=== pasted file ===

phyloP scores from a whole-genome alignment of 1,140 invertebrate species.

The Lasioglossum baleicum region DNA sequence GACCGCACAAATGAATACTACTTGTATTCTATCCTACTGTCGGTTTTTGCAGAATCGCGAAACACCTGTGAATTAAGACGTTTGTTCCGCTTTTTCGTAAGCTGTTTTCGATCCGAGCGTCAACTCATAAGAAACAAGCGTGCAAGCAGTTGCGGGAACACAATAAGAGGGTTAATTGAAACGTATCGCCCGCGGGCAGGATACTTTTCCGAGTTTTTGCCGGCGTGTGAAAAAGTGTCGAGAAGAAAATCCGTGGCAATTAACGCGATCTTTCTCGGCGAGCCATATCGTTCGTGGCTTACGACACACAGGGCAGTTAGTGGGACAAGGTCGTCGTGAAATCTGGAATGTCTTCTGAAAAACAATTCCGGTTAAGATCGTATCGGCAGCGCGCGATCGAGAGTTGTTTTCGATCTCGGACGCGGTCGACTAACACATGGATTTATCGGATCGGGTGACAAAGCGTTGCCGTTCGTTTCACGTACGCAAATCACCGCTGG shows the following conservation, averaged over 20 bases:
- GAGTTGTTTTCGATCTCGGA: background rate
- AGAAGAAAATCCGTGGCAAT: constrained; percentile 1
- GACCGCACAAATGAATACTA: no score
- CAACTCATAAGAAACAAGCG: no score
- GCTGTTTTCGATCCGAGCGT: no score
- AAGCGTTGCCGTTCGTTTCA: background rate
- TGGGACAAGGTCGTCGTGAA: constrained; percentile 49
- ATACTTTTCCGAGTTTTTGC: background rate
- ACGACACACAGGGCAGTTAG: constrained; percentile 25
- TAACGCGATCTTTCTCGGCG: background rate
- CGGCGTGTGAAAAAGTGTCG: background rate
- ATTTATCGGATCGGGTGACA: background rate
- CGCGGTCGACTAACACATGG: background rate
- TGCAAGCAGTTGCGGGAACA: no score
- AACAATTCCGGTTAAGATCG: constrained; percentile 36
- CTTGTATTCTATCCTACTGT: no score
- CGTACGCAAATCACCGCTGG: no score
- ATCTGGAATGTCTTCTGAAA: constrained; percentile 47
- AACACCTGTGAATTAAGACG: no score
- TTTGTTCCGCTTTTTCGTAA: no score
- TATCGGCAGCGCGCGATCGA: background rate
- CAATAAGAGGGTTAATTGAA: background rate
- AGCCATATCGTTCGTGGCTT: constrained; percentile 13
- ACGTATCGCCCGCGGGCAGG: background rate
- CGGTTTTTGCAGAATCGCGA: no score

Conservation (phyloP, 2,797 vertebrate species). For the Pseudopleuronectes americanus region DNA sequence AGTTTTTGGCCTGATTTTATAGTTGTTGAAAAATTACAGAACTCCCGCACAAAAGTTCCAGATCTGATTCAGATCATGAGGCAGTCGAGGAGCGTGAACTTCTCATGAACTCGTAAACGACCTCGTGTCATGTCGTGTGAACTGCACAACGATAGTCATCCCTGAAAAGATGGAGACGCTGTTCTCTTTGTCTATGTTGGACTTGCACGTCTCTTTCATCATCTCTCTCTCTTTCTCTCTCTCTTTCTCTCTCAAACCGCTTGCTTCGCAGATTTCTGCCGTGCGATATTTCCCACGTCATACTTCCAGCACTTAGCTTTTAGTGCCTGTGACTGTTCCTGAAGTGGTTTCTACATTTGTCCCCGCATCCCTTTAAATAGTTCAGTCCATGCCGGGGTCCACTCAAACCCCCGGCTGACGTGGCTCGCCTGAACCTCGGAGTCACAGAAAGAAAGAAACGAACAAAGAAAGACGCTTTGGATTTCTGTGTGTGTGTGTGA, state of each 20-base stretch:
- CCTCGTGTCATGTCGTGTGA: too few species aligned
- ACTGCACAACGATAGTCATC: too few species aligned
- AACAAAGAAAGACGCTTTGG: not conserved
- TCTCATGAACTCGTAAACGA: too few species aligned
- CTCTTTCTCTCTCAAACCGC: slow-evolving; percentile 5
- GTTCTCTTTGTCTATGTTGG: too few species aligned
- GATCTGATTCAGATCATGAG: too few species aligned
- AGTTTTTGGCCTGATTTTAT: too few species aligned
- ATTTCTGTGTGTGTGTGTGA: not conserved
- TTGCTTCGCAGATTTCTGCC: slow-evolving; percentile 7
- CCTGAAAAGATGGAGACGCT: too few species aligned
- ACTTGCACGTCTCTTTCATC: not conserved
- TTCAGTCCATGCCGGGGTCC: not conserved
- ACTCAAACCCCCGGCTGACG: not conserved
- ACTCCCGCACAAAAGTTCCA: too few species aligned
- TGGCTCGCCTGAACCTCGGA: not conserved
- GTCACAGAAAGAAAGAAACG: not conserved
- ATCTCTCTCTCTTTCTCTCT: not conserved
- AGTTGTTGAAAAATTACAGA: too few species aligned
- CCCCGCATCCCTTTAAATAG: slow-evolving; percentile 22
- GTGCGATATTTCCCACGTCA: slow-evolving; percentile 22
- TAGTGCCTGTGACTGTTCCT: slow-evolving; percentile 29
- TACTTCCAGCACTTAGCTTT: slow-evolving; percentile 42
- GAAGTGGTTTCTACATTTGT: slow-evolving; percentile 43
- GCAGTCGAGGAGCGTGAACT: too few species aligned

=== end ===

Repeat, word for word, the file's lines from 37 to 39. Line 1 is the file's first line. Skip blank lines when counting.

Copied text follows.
- ATTTCTGTGTGTGTGTGTGA: not conserved
- TTGCTTCGCAGATTTCTGCC: slow-evolving; percentile 7
- CCTGAAAAGATGGAGACGCT: too few species aligned